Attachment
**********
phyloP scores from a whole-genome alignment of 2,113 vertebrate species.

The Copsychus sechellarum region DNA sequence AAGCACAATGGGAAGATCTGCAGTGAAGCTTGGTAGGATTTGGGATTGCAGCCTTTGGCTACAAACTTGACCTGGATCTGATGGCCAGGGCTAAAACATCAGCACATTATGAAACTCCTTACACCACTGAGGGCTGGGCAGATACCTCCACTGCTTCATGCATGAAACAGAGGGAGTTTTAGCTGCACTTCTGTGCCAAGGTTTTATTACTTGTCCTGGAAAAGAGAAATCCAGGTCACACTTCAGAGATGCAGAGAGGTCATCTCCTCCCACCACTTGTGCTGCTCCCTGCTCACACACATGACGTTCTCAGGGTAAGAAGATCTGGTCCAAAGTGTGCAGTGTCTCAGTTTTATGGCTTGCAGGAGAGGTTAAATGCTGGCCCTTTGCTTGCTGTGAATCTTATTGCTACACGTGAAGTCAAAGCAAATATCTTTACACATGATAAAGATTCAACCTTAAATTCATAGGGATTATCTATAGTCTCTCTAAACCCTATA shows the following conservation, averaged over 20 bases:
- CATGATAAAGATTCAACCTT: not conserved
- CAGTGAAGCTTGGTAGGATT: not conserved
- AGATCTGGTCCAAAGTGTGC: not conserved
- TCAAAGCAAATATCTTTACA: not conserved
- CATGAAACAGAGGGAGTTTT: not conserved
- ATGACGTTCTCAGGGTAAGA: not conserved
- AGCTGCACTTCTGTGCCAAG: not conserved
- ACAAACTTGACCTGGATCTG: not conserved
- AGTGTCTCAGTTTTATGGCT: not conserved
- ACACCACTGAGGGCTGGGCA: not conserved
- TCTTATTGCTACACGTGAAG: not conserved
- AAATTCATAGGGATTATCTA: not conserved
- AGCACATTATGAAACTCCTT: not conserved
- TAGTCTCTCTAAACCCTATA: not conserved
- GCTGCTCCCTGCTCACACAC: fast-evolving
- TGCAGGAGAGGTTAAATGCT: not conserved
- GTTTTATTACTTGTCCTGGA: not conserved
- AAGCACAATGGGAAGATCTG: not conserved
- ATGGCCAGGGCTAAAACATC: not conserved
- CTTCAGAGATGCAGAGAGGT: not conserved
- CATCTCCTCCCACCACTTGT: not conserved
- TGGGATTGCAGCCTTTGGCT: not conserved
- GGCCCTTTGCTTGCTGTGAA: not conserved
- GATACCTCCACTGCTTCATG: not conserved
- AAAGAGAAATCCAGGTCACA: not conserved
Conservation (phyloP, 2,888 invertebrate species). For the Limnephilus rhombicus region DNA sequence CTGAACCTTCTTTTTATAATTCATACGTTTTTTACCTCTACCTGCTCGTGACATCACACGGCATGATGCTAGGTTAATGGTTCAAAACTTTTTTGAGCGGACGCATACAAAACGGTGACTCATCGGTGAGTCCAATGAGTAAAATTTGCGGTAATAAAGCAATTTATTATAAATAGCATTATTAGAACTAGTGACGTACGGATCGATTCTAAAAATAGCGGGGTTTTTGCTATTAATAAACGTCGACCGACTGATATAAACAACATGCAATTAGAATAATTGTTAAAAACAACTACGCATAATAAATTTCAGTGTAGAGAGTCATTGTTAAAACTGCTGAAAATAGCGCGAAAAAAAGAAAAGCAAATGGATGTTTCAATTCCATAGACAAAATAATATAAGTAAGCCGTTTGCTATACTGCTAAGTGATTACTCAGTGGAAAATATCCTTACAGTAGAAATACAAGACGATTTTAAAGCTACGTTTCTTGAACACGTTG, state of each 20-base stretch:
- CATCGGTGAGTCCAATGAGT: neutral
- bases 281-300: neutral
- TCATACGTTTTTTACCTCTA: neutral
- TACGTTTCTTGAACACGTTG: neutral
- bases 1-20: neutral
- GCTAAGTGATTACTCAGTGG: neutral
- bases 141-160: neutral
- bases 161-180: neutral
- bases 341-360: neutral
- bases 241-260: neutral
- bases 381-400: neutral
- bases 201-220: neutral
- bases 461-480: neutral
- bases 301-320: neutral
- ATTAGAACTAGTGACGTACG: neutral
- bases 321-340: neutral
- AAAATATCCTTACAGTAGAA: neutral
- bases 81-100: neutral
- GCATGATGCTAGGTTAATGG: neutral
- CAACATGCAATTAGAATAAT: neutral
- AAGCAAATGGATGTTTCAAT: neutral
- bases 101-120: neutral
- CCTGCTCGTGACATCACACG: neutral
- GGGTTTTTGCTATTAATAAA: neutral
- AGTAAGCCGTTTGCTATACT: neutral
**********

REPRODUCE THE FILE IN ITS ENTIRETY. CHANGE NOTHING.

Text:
phyloP scores from a whole-genome alignment of 2,113 vertebrate species.

The Copsychus sechellarum region DNA sequence AAGCACAATGGGAAGATCTGCAGTGAAGCTTGGTAGGATTTGGGATTGCAGCCTTTGGCTACAAACTTGACCTGGATCTGATGGCCAGGGCTAAAACATCAGCACATTATGAAACTCCTTACACCACTGAGGGCTGGGCAGATACCTCCACTGCTTCATGCATGAAACAGAGGGAGTTTTAGCTGCACTTCTGTGCCAAGGTTTTATTACTTGTCCTGGAAAAGAGAAATCCAGGTCACACTTCAGAGATGCAGAGAGGTCATCTCCTCCCACCACTTGTGCTGCTCCCTGCTCACACACATGACGTTCTCAGGGTAAGAAGATCTGGTCCAAAGTGTGCAGTGTCTCAGTTTTATGGCTTGCAGGAGAGGTTAAATGCTGGCCCTTTGCTTGCTGTGAATCTTATTGCTACACGTGAAGTCAAAGCAAATATCTTTACACATGATAAAGATTCAACCTTAAATTCATAGGGATTATCTATAGTCTCTCTAAACCCTATA shows the following conservation, averaged over 20 bases:
- CATGATAAAGATTCAACCTT: not conserved
- CAGTGAAGCTTGGTAGGATT: not conserved
- AGATCTGGTCCAAAGTGTGC: not conserved
- TCAAAGCAAATATCTTTACA: not conserved
- CATGAAACAGAGGGAGTTTT: not conserved
- ATGACGTTCTCAGGGTAAGA: not conserved
- AGCTGCACTTCTGTGCCAAG: not conserved
- ACAAACTTGACCTGGATCTG: not conserved
- AGTGTCTCAGTTTTATGGCT: not conserved
- ACACCACTGAGGGCTGGGCA: not conserved
- TCTTATTGCTACACGTGAAG: not conserved
- AAATTCATAGGGATTATCTA: not conserved
- AGCACATTATGAAACTCCTT: not conserved
- TAGTCTCTCTAAACCCTATA: not conserved
- GCTGCTCCCTGCTCACACAC: fast-evolving
- TGCAGGAGAGGTTAAATGCT: not conserved
- GTTTTATTACTTGTCCTGGA: not conserved
- AAGCACAATGGGAAGATCTG: not conserved
- ATGGCCAGGGCTAAAACATC: not conserved
- CTTCAGAGATGCAGAGAGGT: not conserved
- CATCTCCTCCCACCACTTGT: not conserved
- TGGGATTGCAGCCTTTGGCT: not conserved
- GGCCCTTTGCTTGCTGTGAA: not conserved
- GATACCTCCACTGCTTCATG: not conserved
- AAAGAGAAATCCAGGTCACA: not conserved
Conservation (phyloP, 2,888 invertebrate species). For the Limnephilus rhombicus region DNA sequence CTGAACCTTCTTTTTATAATTCATACGTTTTTTACCTCTACCTGCTCGTGACATCACACGGCATGATGCTAGGTTAATGGTTCAAAACTTTTTTGAGCGGACGCATACAAAACGGTGACTCATCGGTGAGTCCAATGAGTAAAATTTGCGGTAATAAAGCAATTTATTATAAATAGCATTATTAGAACTAGTGACGTACGGATCGATTCTAAAAATAGCGGGGTTTTTGCTATTAATAAACGTCGACCGACTGATATAAACAACATGCAATTAGAATAATTGTTAAAAACAACTACGCATAATAAATTTCAGTGTAGAGAGTCATTGTTAAAACTGCTGAAAATAGCGCGAAAAAAAGAAAAGCAAATGGATGTTTCAATTCCATAGACAAAATAATATAAGTAAGCCGTTTGCTATACTGCTAAGTGATTACTCAGTGGAAAATATCCTTACAGTAGAAATACAAGACGATTTTAAAGCTACGTTTCTTGAACACGTTG, state of each 20-base stretch:
- CATCGGTGAGTCCAATGAGT: neutral
- bases 281-300: neutral
- TCATACGTTTTTTACCTCTA: neutral
- TACGTTTCTTGAACACGTTG: neutral
- bases 1-20: neutral
- GCTAAGTGATTACTCAGTGG: neutral
- bases 141-160: neutral
- bases 161-180: neutral
- bases 341-360: neutral
- bases 241-260: neutral
- bases 381-400: neutral
- bases 201-220: neutral
- bases 461-480: neutral
- bases 301-320: neutral
- ATTAGAACTAGTGACGTACG: neutral
- bases 321-340: neutral
- AAAATATCCTTACAGTAGAA: neutral
- bases 81-100: neutral
- GCATGATGCTAGGTTAATGG: neutral
- CAACATGCAATTAGAATAAT: neutral
- AAGCAAATGGATGTTTCAAT: neutral
- bases 101-120: neutral
- CCTGCTCGTGACATCACACG: neutral
- GGGTTTTTGCTATTAATAAA: neutral
- AGTAAGCCGTTTGCTATACT: neutral